After months of pre-publicity before its release, the film when on release received mostly mixed responses from critics, especially from admirers of the original King Kong. However, it did obtain positive reviews from such prominent critics. Pauline Kael in The New Yorker, Richard Schickel in Time,[20] Charles Champlin in the Los Angeles Times, Roger Ebert in the Chicago Sun-Times, and 'Murf' in Variety,[21] among others, responded favorably to the film's pathos and (often campy) sense of humor. Kael, in particular, truly loved the film, noting "I don't think I've ever before seen a movie that was a comic-strip great romance in the way this one is — it's a joke that can make you cry."[22] The performances by Bridges and Grodin were generally well regarded, and even the film's detractors found Richard H. Kline's Academy Award-nominated cinematography and John Barry's musical score noteworthy.[citation needed]

The movie's success helped launch the career of Jessica Lange, although she reportedly received some negative publicity regarding her debut performance that, according to film reviewer Marshall Fine, "almost destroyed her career".[23] Although Lange won the Golden Globe Award for Best Acting Debut in a Motion Picture - Female for Kong, she did not appear in another film for three years and spent that time training intensively in acting.[24]

The commercial success of the film led De Laurentiis Entertainment Group to make a sequel, King Kong Lives (1986), starring Linda Hamilton. Unlike the 1976 remake, the sequel was a critical and commercial failure.

Critical responses to King Kong continue to be mixed. Of the 37 reviewers on Rotten Tomatoes regarding the title, 49% reflect positive reactions. The critical consensus states that the film "represents a significant visual upgrade over the original, but falls short of its classic predecessor in virtually every other respect." According to Entertainment Tonight's Leonard Maltin, the film "has great potential; yet it dispels all the mythic, larger-than-life qualities of the original with idiotic characters and campy approach."[25]


The film received three Academy Award nominations and won one.


Extended television version[edit]

King Kong found new and sustained life on television. NBC bought the rights to air the movie and it was a ratings success. NBC paid De Laurentiis $19.5 million for the rights to two showings over five years, the highest amount any network had ever paid for a film at that time. When King Kong made its network television debut on NBC in 1978, a number of scenes deleted from the theatrical version were reinstated to make the film longer. This version also features several changes to the John Barry score, including entirely alternate cues for places that no music existed for in the theatrical version, as well as several different edits of cues.

Home media[edit]

Momentum Pictures released a Region 2 DVD of this film in 2001 with a photo gallery and a theatrical trailer. Optimum Releasing has confirmed a new re-release of this film on Region 2 with deleted scenes and the theatrical trailer from the previous issue. There are only two deleted scenes on the DVD. The first is an extended scene of the brawl between Kong and the giant snake and the second is the demise of Wilson at the New York unveiling of Kong. The film has been released on Blu-ray in Region B territories, although this disc is region-free and can work in any Blu-ray machine.[28] To date, the only DVD appearance of this extra footage from the TV version is in the form of five deleted/extended scenes on the Region 2 release.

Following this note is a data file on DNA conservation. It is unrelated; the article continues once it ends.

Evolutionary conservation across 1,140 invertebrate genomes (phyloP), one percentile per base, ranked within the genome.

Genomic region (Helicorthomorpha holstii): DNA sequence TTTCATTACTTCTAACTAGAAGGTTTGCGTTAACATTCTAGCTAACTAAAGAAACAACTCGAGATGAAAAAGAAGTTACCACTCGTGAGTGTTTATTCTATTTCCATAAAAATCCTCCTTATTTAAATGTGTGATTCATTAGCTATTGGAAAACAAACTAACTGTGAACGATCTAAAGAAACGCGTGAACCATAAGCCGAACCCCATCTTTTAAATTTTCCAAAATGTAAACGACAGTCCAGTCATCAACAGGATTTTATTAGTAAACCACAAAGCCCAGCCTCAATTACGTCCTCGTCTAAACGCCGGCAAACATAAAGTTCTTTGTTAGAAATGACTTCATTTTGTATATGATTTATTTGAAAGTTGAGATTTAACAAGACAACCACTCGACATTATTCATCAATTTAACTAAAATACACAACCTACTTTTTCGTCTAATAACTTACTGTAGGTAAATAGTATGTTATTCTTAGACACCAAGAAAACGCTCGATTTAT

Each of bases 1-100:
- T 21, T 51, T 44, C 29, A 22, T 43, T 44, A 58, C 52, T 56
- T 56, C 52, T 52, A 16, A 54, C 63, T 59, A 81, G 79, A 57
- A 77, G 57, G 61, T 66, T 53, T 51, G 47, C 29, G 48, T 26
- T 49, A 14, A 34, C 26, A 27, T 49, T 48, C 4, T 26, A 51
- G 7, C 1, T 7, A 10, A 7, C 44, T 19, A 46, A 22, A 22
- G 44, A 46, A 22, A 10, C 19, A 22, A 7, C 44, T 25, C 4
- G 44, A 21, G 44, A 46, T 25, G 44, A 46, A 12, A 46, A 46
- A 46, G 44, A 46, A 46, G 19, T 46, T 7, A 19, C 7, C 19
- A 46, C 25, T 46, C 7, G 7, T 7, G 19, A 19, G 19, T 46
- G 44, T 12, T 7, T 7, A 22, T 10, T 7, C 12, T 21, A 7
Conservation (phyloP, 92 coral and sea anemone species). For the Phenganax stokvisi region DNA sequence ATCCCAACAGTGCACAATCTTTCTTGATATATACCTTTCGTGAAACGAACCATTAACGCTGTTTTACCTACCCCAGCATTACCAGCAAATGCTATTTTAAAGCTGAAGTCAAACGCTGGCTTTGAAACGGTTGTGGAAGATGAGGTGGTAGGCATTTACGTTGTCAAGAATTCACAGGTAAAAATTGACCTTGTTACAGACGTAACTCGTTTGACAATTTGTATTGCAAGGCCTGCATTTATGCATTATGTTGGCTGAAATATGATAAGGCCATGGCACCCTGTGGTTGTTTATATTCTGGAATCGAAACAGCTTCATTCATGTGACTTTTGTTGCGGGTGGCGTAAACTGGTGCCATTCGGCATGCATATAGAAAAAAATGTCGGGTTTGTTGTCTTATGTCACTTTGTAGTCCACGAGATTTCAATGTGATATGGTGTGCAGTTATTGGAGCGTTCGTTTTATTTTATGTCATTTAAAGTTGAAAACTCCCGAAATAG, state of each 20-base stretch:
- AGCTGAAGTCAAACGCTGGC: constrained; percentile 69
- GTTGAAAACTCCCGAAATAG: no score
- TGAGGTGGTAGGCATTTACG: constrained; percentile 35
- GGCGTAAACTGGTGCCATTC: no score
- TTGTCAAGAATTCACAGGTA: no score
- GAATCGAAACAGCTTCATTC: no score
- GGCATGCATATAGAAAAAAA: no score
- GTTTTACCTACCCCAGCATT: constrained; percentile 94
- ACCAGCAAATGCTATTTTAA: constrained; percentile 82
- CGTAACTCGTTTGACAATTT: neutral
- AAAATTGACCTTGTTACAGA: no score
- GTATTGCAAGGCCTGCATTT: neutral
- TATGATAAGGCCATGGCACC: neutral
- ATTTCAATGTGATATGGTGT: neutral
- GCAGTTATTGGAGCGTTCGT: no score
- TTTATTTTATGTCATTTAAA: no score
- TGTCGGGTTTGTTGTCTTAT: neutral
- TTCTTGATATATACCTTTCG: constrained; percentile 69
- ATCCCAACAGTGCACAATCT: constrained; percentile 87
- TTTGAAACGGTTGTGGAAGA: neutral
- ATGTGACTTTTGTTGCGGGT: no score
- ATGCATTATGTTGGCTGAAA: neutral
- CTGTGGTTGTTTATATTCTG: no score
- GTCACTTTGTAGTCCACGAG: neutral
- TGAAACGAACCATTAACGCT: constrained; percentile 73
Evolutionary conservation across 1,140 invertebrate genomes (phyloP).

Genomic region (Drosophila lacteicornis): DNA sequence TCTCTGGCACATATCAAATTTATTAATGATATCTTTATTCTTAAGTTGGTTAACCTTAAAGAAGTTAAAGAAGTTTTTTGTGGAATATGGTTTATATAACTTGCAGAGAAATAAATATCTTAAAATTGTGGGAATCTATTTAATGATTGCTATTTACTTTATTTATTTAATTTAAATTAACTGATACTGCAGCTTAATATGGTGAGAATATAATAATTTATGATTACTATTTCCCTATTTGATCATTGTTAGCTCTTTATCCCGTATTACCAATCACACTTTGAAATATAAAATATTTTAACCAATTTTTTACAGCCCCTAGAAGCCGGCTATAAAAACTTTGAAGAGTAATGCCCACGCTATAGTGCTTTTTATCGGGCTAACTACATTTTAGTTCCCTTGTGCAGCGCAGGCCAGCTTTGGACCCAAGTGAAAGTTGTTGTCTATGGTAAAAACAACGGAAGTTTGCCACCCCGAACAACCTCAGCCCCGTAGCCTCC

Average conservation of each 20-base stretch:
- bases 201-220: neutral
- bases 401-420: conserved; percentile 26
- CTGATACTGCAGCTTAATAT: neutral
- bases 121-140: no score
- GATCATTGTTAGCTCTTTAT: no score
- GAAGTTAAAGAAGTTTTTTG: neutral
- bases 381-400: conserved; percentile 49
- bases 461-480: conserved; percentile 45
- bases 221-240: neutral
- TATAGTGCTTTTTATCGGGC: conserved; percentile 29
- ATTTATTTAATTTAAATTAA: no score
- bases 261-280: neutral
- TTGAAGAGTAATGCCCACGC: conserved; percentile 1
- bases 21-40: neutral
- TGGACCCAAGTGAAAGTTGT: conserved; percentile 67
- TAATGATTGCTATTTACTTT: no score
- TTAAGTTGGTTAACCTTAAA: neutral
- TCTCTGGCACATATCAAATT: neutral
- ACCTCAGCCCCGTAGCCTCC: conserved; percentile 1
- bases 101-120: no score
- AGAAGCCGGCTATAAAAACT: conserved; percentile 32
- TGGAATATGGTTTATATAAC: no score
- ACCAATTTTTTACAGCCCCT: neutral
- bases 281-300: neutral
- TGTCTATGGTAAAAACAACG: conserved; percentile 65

1. ^ "King Kong (1976)". Box Office Mojo. IMDb. Retrieved 2012-08-31. 
  2. ^ "King Kong, Box Office Information". The Numbers. Retrieved January 17, 2012. 
  3. ^ a b Gebert, Michael. The Encyclopedia of Movie Awards (includes listing of 'Box Office (Domestic Rentals)' for 1977 taken from Variety magazine), St. Martin's Paperbacks, 1996. ISBN 0-668-05308-9
  4. ^ Lambie, Ryan (March 10, 2017). "The Struggles of King Kong '76". Den of Geek. Retrieved March 28, 2017. 
  5. ^ a b Steve Swires, "Lorenzo Semple, Jr. The screenwriter Fans Love to Hate - Part 2" Starlog #75, October 1983 P.45-47,54 reprinted in accessed 28 May 2014
  6. ^ "Meryl Streep's worst audition". The Graham Norton Show. Series 16. Episode 13. 2015-01-09. BBC. 
  7. ^ Medved, Michael, and Harry Medved. The Golden Turkey Awards. 1980, Putnam. ISBN 0-399-50463-X.
  8. ^ Manders, Hayden (11 November 2015). "This Meryl Streep Mic Drop Is Too Good To Be True". Nylon. Archived from the original on 12 November 2015. Retrieved 12 November 2015. 
  9. ^ Bahrenburg (1976): p.19
  10. ^ a b Morton, Ray (2005). King Kong : the history of a movie icon from Fay Wray to Peter Jackson. New York: Applause Theatre & Cinema Books. p. 193. ISBN 9781557836694. OCLC 61261236. 
  11. ^ Morton, Ray (2005). King Kong : the history of a movie icon from Fay Wray to Peter Jackson. New York: Applause Theatre & Cinema Books. p. 209. ISBN 9781557836694. OCLC 61261236. 
  12. ^ Bahrenburg (1976): pp.218-228
  13. ^ a b Bahrenburg (1976): pp.177
  14. ^ Bahrenburg (1976): pp.176-177
  15. ^ Bahrenburg (1976): p.204
  16. ^ Foley, Charles (2014-07-12). "From the Observer archive 11 July 1976: King Kong dogged by costly mishaps". The Guardian. ISSN 0261-3077. Retrieved 2017-01-27. 
  17. ^ a b
  18. ^ "King Kong: The Deluxe Edition (2-CD)". Film Score Monthly. Retrieved October 20, 2012. 
  19. ^ "Business Data for King Kong". Internet Movie Database. Retrieved 2007-07-17. 
  20. ^ Schickel, Richard (1976-12-27). "The Greening of Old King". Time Magazine. Retrieved 2007-05-24. 
  21. ^ "Murf" (1976-01-01). "King Kong". Variety. Retrieved 2007-05-24. 
  22. ^ Kael, Pauline. "King Kong Reviews". Pulp and Dagger. Retrieved 2007-05-24. 
  23. ^ Fine, Marshall. "Editorial Reviews". Retrieved 2007-05-24. 
  24. ^ "Jessica Lange". Jessica Lange Fansite. Retrieved 2007-05-24. 
  25. ^ "King Kong (1976)". Rotten Tomatoes. Retrieved 2007-05-24. 
  26. ^ "The 49th Academy Awards (1977)". Retrieved 2011-10-04. 
  27. ^ "The 49th Academy Awards (1977) Nominees and Winners". Retrieved 2011-10-03. 
  28. ^ [1]
  • Bahrenburg, Bruce (1976). The Making of Dino De Laurentiis' King Kong. New York: Pocket Books. ISBN 067180796X. 

External links[edit]